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Why's Everybody Always Picking on Me?: Bill Clinton endures the slings and arrows of outraged right-wingers in the new documentary 'The Hunting of the President.'

The Proffer

'The Hunting of the President' replays the right-wing crusade to topple Bill Clinton

By Richard von Busack

ENOUGH Clintonmania, I say! Who wants to go back to those miserable days when a 401k had some heft to it, four soldiers a day weren't biting the dust and we weren't playing an endless game of red-light, green-light with the Office of National Security? Don't stampede the time machine, it's fragile. Bill Clinton has taken a few whacks amid the hugfest (none, strangely enough, about the number of trees killed for his supersized tome). Some more of his side of the story turns up in Harry Thomason and Nickolas Perry's documentary The Hunting of the President, based on Joe Conason and Gene Lyon's book. It's a typically diverting entry in the 2004 docu glut, and actually a kind of unofficial prequel for Fahrenheit 9/11.

Essentially, the directors investigate the "vast right-wing conspiracy," in Hillary's immortal phrase, of the various scandals meant to topple Clinton's presidency. What emerges isn't anything quite so organized as a conspiracy. Rather, it's a tag-team feeding frenzy. Miffed Arkies—many of them members of the same species of disappointed office seeker that killed President Garfield—offered imaginative tales of Clinton's earlier infidelities to the tabloids. "Where's there's smoke, there's fire," insisted editors, drawn by the smog emanating from those burning wads of Richard Mellon-Scaife's cash that fueled the American Spectator (and paid the salary of journalist David Brock, who later copped a plea in his book Blinded by the Right).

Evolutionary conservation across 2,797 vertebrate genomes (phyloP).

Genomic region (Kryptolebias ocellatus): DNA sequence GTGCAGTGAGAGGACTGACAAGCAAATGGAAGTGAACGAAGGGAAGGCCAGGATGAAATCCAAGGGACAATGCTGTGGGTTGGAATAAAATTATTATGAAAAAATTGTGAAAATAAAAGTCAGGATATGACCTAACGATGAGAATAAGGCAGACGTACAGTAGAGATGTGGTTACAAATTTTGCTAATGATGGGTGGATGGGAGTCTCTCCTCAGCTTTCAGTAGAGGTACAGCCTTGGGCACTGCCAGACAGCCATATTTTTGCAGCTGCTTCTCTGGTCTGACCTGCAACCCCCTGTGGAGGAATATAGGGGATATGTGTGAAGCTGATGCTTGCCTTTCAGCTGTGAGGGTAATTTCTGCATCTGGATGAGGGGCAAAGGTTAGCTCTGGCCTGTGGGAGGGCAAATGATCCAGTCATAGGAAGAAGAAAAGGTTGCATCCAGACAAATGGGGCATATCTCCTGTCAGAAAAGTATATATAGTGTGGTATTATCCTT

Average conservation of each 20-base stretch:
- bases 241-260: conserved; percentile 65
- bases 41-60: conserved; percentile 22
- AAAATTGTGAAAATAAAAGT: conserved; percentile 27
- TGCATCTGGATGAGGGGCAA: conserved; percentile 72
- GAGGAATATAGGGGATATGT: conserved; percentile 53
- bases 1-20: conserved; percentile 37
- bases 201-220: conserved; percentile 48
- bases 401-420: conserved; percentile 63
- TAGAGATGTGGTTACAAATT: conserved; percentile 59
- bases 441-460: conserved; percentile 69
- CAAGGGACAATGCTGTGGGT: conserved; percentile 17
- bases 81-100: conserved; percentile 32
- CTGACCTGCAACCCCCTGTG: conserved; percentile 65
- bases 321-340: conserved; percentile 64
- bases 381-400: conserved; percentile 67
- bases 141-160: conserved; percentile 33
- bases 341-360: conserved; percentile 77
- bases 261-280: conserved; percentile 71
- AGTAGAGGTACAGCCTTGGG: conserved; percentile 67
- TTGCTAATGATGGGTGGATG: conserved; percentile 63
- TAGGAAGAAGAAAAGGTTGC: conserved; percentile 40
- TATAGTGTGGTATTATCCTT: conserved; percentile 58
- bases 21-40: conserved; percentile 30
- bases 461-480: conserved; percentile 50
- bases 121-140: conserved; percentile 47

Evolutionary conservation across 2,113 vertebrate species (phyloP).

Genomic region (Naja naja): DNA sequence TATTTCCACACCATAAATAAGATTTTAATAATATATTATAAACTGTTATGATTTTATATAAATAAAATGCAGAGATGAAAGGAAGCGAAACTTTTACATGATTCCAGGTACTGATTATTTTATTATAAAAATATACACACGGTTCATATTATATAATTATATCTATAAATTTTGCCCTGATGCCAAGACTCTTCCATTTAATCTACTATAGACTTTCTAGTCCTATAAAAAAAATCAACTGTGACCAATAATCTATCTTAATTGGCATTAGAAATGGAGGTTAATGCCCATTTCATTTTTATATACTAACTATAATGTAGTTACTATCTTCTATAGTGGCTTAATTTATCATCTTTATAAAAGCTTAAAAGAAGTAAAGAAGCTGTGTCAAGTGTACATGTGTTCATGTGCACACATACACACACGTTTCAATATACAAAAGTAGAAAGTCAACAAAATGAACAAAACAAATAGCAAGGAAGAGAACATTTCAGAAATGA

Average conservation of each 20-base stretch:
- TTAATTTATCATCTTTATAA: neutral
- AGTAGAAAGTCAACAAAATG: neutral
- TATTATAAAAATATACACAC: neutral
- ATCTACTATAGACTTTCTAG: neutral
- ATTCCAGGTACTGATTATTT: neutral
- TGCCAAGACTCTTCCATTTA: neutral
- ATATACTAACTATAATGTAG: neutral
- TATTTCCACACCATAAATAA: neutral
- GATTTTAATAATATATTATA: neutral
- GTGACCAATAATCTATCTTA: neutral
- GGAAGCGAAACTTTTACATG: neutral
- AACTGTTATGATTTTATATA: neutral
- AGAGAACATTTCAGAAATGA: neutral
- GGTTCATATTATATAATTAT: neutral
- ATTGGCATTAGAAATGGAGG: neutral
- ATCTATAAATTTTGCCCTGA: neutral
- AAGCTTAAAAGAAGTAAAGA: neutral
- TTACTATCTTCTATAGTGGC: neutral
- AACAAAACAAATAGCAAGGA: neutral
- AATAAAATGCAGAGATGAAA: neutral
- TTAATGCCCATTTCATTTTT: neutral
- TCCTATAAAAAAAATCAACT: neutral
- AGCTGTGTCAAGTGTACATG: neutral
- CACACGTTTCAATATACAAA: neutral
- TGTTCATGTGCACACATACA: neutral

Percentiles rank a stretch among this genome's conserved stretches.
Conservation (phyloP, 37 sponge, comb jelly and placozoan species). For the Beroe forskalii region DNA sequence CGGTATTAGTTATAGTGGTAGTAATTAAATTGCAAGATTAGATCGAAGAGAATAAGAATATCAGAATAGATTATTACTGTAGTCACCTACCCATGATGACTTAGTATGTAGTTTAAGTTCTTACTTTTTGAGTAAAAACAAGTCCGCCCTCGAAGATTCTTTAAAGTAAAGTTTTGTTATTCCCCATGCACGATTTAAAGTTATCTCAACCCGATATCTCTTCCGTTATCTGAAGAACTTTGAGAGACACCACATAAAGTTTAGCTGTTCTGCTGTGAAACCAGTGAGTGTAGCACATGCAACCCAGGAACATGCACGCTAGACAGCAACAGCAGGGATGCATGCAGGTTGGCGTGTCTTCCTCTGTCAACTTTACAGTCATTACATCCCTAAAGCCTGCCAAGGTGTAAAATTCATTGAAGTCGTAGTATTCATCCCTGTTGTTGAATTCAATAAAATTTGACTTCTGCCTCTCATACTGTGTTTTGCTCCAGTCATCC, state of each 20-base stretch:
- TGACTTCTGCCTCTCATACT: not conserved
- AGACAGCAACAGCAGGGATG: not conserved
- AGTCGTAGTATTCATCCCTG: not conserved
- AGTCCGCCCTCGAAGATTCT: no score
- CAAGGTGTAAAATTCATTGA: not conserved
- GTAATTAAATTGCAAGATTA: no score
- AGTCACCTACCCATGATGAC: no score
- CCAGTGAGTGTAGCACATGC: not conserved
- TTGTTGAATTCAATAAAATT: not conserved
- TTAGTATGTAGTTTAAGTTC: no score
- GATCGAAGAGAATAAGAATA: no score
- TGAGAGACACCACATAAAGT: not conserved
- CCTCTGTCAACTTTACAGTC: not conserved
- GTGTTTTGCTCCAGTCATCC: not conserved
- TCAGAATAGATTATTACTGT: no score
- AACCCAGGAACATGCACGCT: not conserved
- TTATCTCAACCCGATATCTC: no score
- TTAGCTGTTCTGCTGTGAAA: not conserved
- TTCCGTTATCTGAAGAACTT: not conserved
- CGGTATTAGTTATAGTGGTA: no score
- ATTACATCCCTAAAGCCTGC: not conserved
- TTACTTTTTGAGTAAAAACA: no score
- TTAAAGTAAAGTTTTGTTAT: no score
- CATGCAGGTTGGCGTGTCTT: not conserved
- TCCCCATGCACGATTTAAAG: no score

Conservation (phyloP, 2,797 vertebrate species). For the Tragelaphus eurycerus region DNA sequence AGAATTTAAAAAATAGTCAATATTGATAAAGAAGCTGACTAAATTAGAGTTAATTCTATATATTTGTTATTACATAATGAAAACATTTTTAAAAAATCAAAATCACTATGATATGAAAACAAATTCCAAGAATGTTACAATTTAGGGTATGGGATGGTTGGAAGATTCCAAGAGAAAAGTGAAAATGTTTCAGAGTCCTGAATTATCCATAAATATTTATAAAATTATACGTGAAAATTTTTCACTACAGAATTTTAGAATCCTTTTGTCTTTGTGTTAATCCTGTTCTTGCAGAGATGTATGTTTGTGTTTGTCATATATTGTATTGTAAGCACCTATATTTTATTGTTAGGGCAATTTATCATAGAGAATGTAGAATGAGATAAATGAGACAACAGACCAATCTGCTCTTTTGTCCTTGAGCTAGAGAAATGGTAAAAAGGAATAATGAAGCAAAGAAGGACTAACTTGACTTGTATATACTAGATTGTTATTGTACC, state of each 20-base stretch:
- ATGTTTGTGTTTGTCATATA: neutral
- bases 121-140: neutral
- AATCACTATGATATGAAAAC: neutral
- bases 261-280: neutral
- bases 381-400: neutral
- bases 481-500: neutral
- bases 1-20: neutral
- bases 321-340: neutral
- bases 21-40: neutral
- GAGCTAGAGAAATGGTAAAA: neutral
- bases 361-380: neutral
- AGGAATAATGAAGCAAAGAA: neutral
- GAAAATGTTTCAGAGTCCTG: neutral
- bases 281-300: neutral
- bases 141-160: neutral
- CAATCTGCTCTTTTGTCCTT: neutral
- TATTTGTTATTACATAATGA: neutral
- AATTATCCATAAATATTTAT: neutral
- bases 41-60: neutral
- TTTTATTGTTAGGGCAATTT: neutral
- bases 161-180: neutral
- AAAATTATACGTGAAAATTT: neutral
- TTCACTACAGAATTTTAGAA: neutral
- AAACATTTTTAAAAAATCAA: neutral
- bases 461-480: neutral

A partisan investigator named Kenneth Starr was appointed to investigate an ancient real-estate deal, in which a manic-depressive failed banker and his wife were supposedly given a $300,000 government loan. The comic side of all this turns nasty when Susan and Jim McDougal are split apart. Susan is sent to jail for not testifying, or, as she says, not submitting a "proffer," not squealing on information they thought she had about Whitewater. In the clink for two years, Susan wore the red dress that death-row prisoners wear. The other prisoners mistook her for a child killer and harassed her accordingly.

This thoroughly researched account of politics at its most grimy could be called one-sided by default. The reticent and camera-shy Ann Coulter refused to comment on her past as an "elf"—a secret adviser to Paula Jones in her sexual-harassment suit. And Starr is currently too occupied sunning his wealthy buns at Pepperdine University to tell his side of the investigation that cost his nation so much time, treasure and suffering. (In revenge, the directors do the trick of showing Starr in black-and-white at slow speed to make him look more sinister. It's a gimmick often seen on TV's Hard Copy: "the Dracula cam.")

Thomason and Perry record the fury of Betsey Wright, then-Gov. Clinton's chief of staff, at the groupies she had to wade through. Wright's upset includes her feeling of betrayal after Monicagate broke. Maybe these filmmakers didn't hit Clinton's culpability hard enough: the shame of a president's misconduct with a tender intern who made the sad mistake of entrusting Clinton with the sight of her thong underwear. How could she guess he would misinterpret this innocent gesture and lunge like a pheromone-addled Ozark razorback. My friends, how much worse is the name "adulterer" than "warmonger."

The Hunting of the President (Unrated; 89 min.), a documentary by Nikolas Perry and Harry Thomason, opens Friday at selected theaters.

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Web extra to the July 14-20, 2004 issue of Metro, Silicon Valley's Weekly Newspaper.

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